Srizbi Botnet Accounts for Half of All Spam

A single botnet has grown so dramatically in the last two months that it now accounts for half of all the spam.

by / May 8, 2008

A single botnet has grown so dramatically in the last two months that it now accounts for half of all the spam, according to new research from Marshal's TRACE team. The Srizbi botnet has steadily increased its network since the beginning of 2008 and is now the world's largest spam botnet.

"Srizbi is the single greatest spam threat we have ever seen," said Bradley Anstis, vice president of Products at Marshal. "At its peak, the highly publicized Storm botnet only accounted for 20 percent of spam. Srizbi now produces more spam than all the other botnets combined.

"Srizbi is estimated to comprise at least 300,000 compromised computers and sends more than 60 billion spam messages per day," Anstis continued. "Recently, the botnet has been used to promote a range of products including watches, pens and male enlargement pills. Srizbi also actively distributes copies of its own malware in malicious spam campaigns using social engineering ploys to trick recipients into infecting their computers.

"Microsoft recently announced its success combating the Storm botnet with their Malicious Software Removal Tool (MSRT)," said Anstis. "The challenge now is for the security industry to turn its sights on Srizbi and the other major botnets. We look forward to seeing Microsoft target Srizbi with MSRT in the near future."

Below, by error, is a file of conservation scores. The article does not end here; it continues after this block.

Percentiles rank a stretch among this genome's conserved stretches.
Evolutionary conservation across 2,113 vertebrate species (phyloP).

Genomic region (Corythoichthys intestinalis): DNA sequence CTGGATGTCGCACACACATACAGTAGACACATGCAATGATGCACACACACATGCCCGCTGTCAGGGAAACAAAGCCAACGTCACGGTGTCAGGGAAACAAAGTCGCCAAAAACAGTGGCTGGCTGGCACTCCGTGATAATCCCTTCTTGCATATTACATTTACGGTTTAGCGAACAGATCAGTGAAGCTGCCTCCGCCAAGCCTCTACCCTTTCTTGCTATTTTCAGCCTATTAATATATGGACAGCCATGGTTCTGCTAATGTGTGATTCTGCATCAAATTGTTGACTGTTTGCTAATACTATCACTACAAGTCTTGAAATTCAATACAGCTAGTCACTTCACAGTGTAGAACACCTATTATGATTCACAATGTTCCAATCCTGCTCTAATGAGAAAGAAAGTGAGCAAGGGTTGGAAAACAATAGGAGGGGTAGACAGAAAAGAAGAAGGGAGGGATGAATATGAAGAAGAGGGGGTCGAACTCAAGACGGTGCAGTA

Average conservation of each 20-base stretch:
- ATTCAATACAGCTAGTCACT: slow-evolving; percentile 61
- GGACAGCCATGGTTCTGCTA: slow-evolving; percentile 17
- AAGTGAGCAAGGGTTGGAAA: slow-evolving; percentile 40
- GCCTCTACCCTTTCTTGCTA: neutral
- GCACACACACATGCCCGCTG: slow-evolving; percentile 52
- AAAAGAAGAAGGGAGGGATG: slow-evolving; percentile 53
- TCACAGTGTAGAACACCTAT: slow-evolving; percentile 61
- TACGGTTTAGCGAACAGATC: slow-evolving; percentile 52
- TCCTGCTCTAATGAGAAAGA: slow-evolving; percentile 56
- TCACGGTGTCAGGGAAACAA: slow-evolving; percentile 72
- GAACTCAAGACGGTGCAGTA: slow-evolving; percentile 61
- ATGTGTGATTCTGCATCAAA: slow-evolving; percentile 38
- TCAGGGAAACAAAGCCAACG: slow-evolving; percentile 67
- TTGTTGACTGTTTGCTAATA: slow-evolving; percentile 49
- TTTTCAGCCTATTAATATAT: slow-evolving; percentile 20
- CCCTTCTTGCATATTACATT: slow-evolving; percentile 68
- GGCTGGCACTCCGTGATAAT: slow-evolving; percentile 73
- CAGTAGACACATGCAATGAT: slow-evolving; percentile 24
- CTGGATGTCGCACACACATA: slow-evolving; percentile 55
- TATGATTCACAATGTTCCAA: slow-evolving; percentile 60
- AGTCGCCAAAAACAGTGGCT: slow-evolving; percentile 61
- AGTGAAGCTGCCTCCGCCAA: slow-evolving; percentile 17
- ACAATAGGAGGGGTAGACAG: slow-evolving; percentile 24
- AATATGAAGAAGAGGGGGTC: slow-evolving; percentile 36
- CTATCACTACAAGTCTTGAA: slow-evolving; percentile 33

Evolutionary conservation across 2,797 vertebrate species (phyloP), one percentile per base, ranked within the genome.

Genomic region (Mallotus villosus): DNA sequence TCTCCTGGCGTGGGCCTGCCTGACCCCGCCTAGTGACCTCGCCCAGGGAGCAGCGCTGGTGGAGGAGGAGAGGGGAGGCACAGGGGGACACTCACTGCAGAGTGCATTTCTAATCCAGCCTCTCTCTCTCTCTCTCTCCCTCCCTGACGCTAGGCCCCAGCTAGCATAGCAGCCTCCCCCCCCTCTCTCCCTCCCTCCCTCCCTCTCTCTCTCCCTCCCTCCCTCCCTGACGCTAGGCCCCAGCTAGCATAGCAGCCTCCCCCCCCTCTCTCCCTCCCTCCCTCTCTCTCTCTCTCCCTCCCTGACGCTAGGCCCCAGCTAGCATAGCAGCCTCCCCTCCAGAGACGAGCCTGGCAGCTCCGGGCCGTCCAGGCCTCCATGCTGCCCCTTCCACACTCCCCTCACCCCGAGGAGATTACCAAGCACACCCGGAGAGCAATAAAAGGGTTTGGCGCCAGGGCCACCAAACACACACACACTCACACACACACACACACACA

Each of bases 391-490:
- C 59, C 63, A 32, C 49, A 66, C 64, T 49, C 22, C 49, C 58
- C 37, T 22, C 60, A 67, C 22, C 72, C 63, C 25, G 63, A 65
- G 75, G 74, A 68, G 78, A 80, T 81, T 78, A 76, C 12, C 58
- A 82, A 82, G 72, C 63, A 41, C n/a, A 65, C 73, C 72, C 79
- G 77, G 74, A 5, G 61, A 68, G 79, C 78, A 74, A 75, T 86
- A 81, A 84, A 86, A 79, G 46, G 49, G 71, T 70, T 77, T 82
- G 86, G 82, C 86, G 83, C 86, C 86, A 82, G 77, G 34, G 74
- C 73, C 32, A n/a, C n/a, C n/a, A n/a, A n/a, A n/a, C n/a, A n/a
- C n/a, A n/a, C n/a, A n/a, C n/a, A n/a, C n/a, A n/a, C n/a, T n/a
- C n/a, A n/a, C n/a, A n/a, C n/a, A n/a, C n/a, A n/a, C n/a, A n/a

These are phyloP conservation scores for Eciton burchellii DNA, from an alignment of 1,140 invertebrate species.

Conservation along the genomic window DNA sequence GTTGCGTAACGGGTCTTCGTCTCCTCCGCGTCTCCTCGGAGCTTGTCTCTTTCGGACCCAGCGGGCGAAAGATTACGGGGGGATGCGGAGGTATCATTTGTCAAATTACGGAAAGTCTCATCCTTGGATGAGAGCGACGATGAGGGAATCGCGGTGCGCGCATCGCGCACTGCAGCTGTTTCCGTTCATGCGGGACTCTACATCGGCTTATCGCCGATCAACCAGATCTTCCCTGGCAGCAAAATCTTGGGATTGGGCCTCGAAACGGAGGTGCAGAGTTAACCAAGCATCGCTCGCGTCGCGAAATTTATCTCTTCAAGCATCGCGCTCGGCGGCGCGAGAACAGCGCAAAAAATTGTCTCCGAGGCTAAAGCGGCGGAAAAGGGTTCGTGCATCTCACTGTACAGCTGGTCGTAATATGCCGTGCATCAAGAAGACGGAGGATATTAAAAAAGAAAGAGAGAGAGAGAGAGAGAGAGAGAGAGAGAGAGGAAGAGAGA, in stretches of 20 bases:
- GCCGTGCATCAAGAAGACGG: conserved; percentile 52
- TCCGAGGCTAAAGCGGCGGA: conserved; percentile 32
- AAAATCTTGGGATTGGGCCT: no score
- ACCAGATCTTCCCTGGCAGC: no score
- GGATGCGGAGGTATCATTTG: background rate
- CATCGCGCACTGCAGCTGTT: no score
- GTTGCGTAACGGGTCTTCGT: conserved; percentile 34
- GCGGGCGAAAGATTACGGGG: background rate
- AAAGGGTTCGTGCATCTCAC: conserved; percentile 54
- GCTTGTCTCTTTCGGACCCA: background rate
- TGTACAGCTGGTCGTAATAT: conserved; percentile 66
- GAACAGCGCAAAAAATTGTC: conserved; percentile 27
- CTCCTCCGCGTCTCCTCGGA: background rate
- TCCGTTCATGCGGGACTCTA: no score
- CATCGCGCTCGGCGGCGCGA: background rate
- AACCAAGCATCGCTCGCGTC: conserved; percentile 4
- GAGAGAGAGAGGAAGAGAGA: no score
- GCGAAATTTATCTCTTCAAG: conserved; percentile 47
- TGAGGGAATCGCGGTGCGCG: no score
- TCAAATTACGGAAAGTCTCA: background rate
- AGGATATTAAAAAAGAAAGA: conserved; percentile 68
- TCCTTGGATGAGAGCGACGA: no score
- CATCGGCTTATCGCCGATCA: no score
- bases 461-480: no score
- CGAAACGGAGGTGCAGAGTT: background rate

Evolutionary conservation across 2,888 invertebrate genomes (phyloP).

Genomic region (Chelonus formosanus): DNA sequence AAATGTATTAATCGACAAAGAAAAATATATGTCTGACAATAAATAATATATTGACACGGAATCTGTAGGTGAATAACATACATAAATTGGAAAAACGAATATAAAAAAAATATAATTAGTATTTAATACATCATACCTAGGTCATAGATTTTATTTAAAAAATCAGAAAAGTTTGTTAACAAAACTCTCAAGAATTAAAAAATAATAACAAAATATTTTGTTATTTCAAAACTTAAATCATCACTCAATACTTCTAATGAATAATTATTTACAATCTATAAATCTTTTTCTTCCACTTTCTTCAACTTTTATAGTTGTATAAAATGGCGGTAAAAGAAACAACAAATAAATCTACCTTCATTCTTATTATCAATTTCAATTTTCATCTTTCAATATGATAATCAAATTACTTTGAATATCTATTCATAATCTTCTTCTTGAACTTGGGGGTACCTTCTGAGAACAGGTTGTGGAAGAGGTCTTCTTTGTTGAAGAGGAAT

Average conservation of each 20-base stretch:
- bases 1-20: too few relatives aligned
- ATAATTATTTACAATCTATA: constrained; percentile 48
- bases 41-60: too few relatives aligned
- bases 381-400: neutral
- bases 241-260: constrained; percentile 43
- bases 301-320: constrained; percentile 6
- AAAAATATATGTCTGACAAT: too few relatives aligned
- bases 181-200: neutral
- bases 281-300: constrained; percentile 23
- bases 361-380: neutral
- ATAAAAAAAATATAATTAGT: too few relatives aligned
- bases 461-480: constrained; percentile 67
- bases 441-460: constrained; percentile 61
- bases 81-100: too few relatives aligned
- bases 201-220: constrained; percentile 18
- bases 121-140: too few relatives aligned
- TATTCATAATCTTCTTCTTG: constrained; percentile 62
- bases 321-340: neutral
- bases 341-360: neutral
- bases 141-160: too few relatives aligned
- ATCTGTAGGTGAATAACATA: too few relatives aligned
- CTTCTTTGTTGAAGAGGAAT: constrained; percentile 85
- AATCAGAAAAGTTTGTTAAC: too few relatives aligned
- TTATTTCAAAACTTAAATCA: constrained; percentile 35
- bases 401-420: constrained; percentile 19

In January, Marshal announced that the infamous Storm botnet had lost its place as the number one source of spam to the Mega-D botnet; otherwise known as Ozdok. The latest data shows that Srizbi's rise to prominence in February coincided with the decline of the Mega-D botnet after its control servers were taken offline for 10 days.

"It is difficult to say for certain why Mega-D went offline after we announced our findings," said Anstis. "It is probable the spammers got spooked and decided to lay low for a while. Security researchers were close to discovering their control servers when the plug was pulled. Typically, the spammers like the 'low and slow' approach, building their botnet up over time and trying to stay under the radar to avoid detection. It is an intriguing chain of events that as Mega-D went offline; Srizbi stepped in to fill the gap and hasn't looked back since."

Mega-D quickly bounced back and regularly jostles with the Rustock botnet for second place in spam statistics. Marshal's TRACE researchers have observed individual computers infected with the Rustock malware sending as many as 25,000 spam messages an hour.

"While other botnets such as Rustock might be smaller in terms of the number of compromised computers under their control they can be very efficient at sending spam," added Anstis.